Oxalic acid is the simplest of the dicarboxylic acids and is typical of its class with respect to the preparation of its simple salts and esters. Several of its simple derivatives are important reagents in organic chemistry (see Diethyl Oxalate, Oxalyl Chloride); these will not be discussed here. Oxalic acid has been widely used in inorganic chemistry as a precipitant and chelating agent; a review of metal oxalato complexes may be consulted for these uses.5 Oxalic acid is utilized extensively in synthetic organic chemistry as a mild Brønsted acid for various acid-catalyzed processes. It is particularly useful in cases where the reactants or products contain potentially acid-labile functionality. In many cases it furnishes a degree of selectivity which would otherwise be difficult to attain.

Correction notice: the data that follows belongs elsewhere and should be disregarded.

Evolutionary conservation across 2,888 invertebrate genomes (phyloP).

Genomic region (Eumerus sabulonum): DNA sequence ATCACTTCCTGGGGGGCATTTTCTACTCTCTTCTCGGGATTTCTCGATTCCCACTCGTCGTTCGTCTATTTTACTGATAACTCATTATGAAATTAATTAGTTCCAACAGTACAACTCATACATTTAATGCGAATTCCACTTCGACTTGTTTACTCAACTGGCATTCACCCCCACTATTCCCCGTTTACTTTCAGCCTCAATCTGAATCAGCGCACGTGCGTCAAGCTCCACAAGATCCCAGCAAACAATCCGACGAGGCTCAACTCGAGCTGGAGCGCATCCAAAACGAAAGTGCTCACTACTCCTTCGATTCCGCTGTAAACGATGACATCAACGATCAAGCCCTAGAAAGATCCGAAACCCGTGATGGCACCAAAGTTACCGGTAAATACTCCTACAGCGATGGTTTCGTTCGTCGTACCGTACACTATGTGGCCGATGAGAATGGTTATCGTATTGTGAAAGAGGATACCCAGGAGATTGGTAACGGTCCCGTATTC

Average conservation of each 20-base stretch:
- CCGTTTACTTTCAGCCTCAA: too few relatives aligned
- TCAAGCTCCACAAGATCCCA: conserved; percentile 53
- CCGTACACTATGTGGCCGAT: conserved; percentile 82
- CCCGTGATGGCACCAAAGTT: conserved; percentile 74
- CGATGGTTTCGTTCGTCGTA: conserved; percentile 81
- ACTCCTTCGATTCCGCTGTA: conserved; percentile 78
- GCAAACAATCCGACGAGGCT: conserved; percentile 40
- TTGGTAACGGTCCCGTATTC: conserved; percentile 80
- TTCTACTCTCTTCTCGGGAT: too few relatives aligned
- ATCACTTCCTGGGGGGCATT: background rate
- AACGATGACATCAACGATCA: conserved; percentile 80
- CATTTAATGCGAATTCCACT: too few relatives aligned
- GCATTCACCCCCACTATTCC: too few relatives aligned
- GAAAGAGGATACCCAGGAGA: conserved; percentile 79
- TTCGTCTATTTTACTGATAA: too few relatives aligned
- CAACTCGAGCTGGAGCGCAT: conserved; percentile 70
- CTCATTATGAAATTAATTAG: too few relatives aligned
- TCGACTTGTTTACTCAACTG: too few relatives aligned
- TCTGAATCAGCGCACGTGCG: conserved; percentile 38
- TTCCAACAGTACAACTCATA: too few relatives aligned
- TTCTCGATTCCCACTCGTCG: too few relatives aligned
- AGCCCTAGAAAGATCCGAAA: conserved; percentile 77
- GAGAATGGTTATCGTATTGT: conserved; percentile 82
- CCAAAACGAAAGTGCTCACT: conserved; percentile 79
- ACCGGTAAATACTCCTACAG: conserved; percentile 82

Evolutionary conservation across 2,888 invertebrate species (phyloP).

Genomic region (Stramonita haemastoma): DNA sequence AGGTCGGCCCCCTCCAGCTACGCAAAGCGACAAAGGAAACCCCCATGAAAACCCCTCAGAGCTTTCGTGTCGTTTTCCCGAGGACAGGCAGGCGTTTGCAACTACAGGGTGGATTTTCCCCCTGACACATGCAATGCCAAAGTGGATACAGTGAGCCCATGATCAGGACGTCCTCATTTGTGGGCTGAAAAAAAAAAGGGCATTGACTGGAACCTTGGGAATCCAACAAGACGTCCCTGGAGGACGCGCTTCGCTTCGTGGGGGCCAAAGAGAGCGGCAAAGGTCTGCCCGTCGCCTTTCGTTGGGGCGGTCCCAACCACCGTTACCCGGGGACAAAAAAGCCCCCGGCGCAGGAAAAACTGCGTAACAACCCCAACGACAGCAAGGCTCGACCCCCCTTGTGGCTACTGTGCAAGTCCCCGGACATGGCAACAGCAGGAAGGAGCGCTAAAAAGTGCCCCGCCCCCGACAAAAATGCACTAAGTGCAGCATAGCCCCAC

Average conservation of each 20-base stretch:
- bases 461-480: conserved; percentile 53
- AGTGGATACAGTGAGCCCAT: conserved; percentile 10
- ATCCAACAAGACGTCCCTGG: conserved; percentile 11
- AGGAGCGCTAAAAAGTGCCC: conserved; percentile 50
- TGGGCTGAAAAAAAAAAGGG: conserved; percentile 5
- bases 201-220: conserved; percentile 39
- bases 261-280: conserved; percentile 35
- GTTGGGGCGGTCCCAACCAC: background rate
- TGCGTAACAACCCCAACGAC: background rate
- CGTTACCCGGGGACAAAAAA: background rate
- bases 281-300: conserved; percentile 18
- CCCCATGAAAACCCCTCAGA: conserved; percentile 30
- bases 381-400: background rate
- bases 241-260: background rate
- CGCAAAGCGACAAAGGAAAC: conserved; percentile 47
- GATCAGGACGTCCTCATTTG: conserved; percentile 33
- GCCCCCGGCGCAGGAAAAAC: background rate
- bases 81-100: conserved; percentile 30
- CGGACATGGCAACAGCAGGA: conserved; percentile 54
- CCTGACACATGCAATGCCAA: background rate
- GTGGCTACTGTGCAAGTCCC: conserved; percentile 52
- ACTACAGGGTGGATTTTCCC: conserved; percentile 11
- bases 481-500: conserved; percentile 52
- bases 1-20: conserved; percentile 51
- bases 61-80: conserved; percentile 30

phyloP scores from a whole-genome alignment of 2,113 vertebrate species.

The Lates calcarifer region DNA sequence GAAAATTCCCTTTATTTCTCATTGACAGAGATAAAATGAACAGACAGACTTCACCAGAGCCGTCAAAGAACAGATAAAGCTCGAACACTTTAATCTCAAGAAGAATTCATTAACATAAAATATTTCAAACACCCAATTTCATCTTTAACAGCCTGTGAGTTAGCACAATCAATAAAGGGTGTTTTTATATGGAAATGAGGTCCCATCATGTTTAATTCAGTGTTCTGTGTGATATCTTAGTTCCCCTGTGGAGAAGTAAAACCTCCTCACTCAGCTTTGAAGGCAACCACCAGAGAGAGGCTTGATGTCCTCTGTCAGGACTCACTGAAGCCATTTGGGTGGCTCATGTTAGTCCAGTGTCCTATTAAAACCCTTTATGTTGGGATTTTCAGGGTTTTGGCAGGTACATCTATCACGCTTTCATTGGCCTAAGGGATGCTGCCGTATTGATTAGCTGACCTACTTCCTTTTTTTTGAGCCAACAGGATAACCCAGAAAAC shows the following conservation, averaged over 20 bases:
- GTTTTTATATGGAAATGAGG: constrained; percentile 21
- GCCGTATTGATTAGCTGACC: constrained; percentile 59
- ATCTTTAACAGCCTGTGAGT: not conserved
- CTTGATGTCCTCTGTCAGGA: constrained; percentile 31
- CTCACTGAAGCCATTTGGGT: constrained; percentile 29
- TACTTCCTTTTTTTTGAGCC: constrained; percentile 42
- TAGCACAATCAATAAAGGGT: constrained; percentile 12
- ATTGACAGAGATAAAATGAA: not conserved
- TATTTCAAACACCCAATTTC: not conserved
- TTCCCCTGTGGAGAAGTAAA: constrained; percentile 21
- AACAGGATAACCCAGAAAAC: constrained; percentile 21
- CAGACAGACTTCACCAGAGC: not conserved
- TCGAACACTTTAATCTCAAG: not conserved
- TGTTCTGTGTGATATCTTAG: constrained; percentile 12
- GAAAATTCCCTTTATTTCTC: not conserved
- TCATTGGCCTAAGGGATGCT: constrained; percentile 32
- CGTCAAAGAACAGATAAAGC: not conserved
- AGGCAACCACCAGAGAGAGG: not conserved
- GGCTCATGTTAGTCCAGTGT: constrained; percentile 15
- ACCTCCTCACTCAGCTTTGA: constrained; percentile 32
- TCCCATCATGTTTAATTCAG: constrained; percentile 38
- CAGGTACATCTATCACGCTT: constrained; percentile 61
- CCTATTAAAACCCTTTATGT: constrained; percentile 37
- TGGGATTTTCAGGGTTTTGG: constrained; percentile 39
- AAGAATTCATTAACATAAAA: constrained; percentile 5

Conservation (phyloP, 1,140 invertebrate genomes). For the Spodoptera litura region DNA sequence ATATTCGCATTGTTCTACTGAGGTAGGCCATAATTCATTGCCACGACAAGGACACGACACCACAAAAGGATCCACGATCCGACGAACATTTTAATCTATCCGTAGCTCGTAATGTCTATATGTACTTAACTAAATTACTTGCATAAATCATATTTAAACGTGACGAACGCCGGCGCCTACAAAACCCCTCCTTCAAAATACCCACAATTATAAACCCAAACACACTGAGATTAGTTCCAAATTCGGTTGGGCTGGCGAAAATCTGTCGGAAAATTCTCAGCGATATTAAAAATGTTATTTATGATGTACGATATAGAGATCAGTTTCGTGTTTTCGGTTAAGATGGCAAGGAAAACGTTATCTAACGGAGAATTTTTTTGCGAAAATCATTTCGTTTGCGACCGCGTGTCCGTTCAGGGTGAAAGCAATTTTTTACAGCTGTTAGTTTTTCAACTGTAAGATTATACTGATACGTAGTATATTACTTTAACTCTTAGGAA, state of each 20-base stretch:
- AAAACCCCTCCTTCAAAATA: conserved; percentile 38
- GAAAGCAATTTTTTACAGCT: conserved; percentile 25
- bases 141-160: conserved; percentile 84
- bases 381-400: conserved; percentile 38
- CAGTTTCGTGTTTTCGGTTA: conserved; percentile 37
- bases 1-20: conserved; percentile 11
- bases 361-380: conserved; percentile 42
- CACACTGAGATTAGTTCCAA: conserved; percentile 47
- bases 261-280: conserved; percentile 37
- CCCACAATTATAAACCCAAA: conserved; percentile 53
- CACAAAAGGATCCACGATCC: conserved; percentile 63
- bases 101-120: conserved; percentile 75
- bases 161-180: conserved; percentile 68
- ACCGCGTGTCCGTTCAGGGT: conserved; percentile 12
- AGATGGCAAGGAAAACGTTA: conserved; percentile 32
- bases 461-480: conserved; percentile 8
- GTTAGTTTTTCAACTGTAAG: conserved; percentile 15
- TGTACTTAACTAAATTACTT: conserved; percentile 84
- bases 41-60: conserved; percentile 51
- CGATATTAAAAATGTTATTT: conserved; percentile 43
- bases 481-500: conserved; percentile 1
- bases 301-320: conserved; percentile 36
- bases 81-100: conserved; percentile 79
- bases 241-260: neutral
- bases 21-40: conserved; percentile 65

Protections/Deprotection and Hydrolyses.

Aqueous oxalic acid is an excellent reagent for the hydrolysis of enol ethers to ketones.6 Hydrolysis of the enol ethers obtained by Birch reduction of aromatic ethers, by mineral acid, typically gives the conjugated ketone. In contrast, use of oxalic acid provides the ketone without concomitant migration of the double bond.7-9 In the example shown (eq 1),9 hydrolysis and closure of the hydroxy acid to the lactone occurred simultaneously.